Disputes not affect Sino-Japan trades?

Because the dispute between China and Japan over the Senkaku islands in East China Sea, many people have concerned about regional trade activities. Daiwa Institute of Research recently announced a report saying the dispute is likely to reduce Japan's exports to China this year by about 1 trillion yen ($12.8 billion).

However, Japanese exports to China has decreased from a year ago level since 2Q 2011. Accumulated amounts in the first eight months in this year fell 9.2% from the same period a year earlier. Japan's exports to China in 2012 are likely to loose more than 1 trillion yen from the previous year even if there is no friction.

If Daiwa Institute predicts that the disputes cause another 1 trillion yen of reduction adding to the original decrease over the past year, Japan's exports to China will fall 16% from a year ago in 2012.
Japan is mainly exporting materials, parts and machineries to China to support Chinese industrial activities. Therefore, the 16% decrease of supply from Japan will cause significant limitation over Chinese manufacturing.

China seems to try to hide its rapid decrease of demand for materials and machineries using the friction with Japan.

The below chart shows the monthly year-on-year changes of China's energy demand and Japan's exports to China.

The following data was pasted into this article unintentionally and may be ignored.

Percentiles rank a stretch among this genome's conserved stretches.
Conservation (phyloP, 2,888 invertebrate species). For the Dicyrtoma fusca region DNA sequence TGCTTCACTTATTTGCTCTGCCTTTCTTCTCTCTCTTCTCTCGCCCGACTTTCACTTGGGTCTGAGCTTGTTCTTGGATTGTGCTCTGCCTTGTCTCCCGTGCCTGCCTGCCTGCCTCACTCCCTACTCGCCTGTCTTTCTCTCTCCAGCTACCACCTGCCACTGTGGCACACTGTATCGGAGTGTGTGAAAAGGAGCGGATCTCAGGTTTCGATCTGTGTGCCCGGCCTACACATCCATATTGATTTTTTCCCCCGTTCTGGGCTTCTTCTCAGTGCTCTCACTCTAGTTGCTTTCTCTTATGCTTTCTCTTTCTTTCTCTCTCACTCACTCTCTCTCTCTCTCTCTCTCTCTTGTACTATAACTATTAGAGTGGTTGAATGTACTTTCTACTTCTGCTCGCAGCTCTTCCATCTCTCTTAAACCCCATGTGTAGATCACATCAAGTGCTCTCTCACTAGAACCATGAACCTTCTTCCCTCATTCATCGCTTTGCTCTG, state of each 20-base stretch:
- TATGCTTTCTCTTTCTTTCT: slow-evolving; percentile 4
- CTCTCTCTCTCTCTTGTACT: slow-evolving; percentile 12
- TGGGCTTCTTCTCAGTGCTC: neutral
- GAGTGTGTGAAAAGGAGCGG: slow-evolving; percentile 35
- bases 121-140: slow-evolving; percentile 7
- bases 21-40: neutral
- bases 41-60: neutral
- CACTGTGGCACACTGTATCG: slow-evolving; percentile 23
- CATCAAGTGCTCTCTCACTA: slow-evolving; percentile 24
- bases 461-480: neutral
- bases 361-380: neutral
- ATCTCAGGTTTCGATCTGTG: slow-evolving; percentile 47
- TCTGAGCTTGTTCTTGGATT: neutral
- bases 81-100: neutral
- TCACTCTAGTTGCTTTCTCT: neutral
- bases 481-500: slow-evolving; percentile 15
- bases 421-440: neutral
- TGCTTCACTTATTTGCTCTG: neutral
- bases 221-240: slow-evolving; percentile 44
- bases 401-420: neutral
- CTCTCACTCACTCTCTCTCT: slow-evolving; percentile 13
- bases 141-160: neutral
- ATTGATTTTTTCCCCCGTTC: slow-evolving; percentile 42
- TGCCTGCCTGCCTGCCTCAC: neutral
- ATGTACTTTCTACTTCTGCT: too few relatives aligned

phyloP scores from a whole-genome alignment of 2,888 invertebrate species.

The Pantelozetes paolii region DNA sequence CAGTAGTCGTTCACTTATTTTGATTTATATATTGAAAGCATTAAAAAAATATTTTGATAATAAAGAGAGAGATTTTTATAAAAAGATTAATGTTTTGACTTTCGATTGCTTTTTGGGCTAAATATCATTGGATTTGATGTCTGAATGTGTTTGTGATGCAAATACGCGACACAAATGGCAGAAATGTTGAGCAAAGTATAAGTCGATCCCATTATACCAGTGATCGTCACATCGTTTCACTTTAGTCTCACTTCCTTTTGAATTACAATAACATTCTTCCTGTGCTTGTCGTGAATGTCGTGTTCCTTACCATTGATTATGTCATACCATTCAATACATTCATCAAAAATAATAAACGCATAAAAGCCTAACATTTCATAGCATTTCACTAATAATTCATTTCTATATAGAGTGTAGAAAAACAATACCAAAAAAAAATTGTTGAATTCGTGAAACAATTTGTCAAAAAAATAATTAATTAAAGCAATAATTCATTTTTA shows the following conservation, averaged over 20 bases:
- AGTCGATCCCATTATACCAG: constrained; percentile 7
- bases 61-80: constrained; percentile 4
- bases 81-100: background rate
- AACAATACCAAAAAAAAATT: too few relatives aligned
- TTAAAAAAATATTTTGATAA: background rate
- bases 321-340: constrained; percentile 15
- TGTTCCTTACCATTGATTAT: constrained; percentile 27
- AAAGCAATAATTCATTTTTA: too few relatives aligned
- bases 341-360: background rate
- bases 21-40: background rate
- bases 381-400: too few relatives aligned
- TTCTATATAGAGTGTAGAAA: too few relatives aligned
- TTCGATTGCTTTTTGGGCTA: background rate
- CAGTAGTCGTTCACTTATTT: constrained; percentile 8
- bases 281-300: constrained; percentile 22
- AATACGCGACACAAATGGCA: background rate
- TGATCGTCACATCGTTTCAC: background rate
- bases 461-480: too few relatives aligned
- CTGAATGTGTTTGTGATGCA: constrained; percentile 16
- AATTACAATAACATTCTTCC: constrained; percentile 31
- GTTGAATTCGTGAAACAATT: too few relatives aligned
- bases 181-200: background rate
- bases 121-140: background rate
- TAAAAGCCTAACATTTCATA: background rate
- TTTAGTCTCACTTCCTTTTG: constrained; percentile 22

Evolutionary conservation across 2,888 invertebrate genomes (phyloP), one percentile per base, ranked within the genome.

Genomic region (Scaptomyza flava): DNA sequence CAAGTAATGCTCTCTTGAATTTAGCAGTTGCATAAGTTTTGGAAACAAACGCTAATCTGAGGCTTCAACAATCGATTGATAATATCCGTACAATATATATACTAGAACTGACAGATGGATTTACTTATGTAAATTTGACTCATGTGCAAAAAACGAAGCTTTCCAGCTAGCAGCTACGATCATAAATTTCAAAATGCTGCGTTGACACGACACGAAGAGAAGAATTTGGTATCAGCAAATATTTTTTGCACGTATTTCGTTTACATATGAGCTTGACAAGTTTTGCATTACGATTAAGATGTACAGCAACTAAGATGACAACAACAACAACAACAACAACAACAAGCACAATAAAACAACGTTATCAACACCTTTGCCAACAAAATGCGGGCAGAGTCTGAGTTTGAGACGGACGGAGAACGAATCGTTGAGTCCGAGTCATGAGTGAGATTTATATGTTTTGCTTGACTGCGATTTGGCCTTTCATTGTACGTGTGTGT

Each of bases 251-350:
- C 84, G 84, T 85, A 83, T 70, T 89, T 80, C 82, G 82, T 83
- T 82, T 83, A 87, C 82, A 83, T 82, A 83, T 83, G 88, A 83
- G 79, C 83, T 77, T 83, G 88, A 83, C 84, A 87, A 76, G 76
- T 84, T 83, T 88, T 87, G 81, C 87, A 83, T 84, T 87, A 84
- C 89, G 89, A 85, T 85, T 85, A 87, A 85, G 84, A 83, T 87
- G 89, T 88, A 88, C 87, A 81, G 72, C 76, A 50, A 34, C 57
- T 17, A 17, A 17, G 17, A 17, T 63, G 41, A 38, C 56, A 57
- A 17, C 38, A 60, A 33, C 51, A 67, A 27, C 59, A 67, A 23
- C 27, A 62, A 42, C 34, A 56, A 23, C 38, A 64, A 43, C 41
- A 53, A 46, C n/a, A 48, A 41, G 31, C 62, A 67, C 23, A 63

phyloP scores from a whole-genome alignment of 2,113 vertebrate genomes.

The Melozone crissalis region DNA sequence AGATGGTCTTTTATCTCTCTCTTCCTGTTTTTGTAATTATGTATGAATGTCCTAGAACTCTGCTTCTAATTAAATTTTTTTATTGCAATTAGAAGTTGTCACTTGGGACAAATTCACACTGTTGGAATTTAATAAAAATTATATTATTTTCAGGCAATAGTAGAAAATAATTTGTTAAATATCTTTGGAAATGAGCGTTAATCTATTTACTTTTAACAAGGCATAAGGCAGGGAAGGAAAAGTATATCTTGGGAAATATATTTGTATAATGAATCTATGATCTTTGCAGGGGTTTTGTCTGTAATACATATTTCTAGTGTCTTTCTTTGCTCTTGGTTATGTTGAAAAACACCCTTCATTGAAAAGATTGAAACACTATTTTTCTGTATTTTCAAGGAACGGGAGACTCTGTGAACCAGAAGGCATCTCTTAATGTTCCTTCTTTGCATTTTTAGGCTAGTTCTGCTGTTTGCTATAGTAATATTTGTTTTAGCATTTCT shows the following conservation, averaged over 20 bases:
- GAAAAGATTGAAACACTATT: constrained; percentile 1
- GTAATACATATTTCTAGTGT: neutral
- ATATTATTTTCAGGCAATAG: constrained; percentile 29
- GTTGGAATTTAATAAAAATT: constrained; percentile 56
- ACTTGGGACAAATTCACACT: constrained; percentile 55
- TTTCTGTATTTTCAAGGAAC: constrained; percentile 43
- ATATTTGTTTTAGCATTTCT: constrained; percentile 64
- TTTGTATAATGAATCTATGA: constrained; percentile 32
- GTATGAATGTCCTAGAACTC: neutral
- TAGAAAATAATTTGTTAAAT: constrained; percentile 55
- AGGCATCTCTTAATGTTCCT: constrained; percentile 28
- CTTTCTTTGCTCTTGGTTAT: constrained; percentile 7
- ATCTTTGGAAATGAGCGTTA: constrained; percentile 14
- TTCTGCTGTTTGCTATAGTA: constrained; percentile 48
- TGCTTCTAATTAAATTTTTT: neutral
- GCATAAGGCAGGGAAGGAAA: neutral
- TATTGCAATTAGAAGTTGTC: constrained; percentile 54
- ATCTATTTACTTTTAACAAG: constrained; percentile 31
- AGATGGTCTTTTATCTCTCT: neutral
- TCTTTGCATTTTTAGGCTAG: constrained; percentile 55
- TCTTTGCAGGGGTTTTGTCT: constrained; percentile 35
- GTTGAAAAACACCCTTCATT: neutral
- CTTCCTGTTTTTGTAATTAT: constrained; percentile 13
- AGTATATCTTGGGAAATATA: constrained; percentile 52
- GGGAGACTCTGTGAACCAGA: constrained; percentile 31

Growth of petroleum demand has been sluggish since the latter half of last year, and growth of electricity demand has been approaching to zero.
Since the slowdown of energy consumption represents sluggish manufacturing activities, demand for Japanese materials and parts is also declining.

The apparent oil demand, which is thought as the Chinese domestic pure demand calculated by Platts, shows more clear tendency of lowered growth of Chinese petroleum demand.

China's crude oil imports seemed to keep upward trend until mid-2012, but the import figures in the first half of this year contained stockpile for the newly build 80 million barrels of strategic reserve facilities.
Then, imports in July and August decreased apparently, and suggest fewer crude oil processing in the following months.

Even if both nations didn't have frictions, Japan's exports to China could have been likely to drop sharply after September.

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